The Artist Rights Alliance strongly supports the #SaveOurStagesAct and #RestartAct. Music venues and all of the people who make live music happen should not be forced to choose between safety and making a living. They need help now. Go to Save Our Stages to help. The following open letter more fully expresses our views on these critical needs:
Live performance is the beating heart of music and one of the most powerful ways artists communicate, connect, and inspire. It’s also a vital lynchpin of the music economy for working songwriters and performers outside the relative few that receive high-volume streams and airplay. The loss of live performances has been devastating for everyone who works in music or looks to it for strength, support, and joy.
We have watched the recent debate about reopening live venues with interest and concern. We recognize the terrible economic cost of keeping these venues closed — which goes far beyond artists, venue staff, and touring crew and deeply impacts small businesses, tourism, food services, hospitality, and all the supporting enterprises that make gigs possible and serve the audiences they draw.
But despite the painful toll closure of live venues has taken on our industry and our society, we strongly disagree with premature calls to reopen them simply because it hurts so much to keep them dark. This kind of wishful thinking will result in the unnecessary loss of life.
The power of live performance comes from its intimacy, connection, and physicality — even in a stadium or arena show, energy comes from being part of the crowd, and recreating this in a meaningful way under the requirements of social distancing demands an extraordinary amount of thought, care, resources, and creativity. And beyond the risks to fans and audiences, live tours are complex, sprawling operations involving sustained travel, an enormous amount of person to person contact, and unavoidable use of shared equipment, holding rooms, and performance spaces. The risks to crew, support teams, hospitality staff, and ultimately performers, family, and friends are perilous.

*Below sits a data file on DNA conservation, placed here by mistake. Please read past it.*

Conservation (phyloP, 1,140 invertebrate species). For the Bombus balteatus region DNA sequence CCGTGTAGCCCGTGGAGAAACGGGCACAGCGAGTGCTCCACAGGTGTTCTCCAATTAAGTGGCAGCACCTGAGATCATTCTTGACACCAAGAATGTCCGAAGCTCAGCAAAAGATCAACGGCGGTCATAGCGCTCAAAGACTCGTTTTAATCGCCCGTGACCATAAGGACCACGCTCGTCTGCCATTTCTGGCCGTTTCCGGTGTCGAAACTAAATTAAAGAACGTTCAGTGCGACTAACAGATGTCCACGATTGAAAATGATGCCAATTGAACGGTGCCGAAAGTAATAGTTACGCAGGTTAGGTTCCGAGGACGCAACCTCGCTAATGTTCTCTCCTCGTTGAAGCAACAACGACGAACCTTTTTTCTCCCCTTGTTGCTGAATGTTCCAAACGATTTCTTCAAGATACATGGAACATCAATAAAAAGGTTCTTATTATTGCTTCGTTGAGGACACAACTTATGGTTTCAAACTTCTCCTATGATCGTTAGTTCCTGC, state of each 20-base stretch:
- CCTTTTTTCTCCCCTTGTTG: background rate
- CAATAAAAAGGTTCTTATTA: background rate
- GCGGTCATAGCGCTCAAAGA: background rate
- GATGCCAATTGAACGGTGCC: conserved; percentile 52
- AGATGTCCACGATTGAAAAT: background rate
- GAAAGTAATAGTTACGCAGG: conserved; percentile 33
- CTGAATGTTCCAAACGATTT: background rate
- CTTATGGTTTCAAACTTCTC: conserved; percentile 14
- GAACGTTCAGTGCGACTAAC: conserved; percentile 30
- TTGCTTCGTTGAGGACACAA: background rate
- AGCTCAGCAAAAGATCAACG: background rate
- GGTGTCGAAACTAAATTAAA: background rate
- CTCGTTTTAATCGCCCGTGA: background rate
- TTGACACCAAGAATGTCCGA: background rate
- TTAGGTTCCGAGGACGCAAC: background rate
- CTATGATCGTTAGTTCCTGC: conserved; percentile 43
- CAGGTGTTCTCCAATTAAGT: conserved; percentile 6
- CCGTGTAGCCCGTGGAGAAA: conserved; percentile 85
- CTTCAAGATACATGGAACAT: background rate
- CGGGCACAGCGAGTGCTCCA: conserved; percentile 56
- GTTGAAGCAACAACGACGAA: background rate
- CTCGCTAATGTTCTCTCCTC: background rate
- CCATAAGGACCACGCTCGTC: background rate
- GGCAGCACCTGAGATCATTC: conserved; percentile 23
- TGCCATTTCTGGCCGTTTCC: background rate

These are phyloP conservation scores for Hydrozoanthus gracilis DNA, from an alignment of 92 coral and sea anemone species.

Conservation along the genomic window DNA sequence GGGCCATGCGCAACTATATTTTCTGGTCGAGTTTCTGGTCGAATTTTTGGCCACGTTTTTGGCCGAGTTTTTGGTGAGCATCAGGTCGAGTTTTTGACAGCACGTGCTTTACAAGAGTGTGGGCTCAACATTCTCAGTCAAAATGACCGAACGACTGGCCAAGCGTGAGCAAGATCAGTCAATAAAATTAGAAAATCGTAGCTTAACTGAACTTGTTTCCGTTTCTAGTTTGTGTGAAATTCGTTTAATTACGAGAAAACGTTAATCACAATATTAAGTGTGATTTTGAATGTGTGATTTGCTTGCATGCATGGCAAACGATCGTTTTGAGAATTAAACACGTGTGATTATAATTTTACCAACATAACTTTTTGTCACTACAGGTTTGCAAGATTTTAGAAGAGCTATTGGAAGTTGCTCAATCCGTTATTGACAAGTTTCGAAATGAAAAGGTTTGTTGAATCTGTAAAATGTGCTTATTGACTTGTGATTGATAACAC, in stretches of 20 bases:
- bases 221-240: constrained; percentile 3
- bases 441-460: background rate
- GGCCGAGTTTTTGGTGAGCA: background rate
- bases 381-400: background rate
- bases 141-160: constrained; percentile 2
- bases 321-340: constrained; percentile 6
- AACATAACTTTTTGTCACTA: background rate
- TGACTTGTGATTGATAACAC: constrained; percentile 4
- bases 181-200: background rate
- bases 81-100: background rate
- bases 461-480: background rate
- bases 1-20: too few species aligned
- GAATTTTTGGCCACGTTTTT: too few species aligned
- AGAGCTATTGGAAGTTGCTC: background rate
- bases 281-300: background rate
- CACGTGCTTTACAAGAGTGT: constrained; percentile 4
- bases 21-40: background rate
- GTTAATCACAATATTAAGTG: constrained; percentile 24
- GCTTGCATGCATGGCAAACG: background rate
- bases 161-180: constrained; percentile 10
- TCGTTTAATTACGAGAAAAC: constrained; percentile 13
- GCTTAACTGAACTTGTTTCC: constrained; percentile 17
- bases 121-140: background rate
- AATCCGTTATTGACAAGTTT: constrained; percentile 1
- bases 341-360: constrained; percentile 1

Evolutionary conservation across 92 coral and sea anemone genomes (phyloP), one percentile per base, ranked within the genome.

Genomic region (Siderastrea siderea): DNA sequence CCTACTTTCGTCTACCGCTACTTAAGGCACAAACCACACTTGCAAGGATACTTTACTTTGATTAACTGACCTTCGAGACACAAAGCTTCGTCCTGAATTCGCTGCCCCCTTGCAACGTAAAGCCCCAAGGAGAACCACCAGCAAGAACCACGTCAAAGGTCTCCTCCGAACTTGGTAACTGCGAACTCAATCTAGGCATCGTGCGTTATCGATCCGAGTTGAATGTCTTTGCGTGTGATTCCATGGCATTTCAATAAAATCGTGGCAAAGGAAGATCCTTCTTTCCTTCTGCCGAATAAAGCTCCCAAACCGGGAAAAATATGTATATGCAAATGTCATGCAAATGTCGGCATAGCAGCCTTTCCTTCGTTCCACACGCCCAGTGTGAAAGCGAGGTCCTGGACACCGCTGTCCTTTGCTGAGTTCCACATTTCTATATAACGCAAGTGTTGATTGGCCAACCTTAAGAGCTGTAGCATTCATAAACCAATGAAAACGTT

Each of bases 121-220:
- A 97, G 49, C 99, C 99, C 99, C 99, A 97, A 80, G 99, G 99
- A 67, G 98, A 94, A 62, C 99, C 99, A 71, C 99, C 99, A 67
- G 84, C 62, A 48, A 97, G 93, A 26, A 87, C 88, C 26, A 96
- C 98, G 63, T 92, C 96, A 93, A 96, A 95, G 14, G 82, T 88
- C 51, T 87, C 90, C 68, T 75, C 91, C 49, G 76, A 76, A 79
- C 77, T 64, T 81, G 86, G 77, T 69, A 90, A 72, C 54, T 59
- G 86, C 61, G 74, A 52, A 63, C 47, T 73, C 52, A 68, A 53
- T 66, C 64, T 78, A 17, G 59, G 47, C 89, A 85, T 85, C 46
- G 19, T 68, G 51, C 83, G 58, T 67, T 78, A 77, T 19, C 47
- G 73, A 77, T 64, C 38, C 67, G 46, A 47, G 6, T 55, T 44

We believe all forms of reopening must be cautious, rigorous, and above-all science-based. Financial support for schools and shuttered businesses must be available until they can safely resume operations. And given the high-energy, close-quarters nature of most gigs, we believe it is inevitable that in-person concerts will be one of the last things to return.
In these circumstances, the only path forward is aggressive federal and local action, starting with the House-passed HEROES Act that would offer a lifeline to state and local governments and the economy overall. That effort must then be supplemented by focused support for the arts, including concerts, venues, and the supporting infrastructure they require. The federal Restart Act is vital, but even more robust sustaining aid will be needed — including subsistence payments to venue and touring crews as well as performers that have been forced to shut down their livelihoods for the greater good.
To be clear, many, many Americans who do not work in music also need this help and should receive it. Indeed, doing so is a necessary part of any orderly science-based reopening of the economy in which no one is forced prematurely back to work in ways that only generate new outbreaks and further prolong a safe restart for everyone. But even with such policies, live music will almost certainly be one of the last things to return. Venue staff, road crews, and musicians are likely to need this assistance for a significant length of time.
We urge Congress and state and local leaders to act now to #SaveOurStages.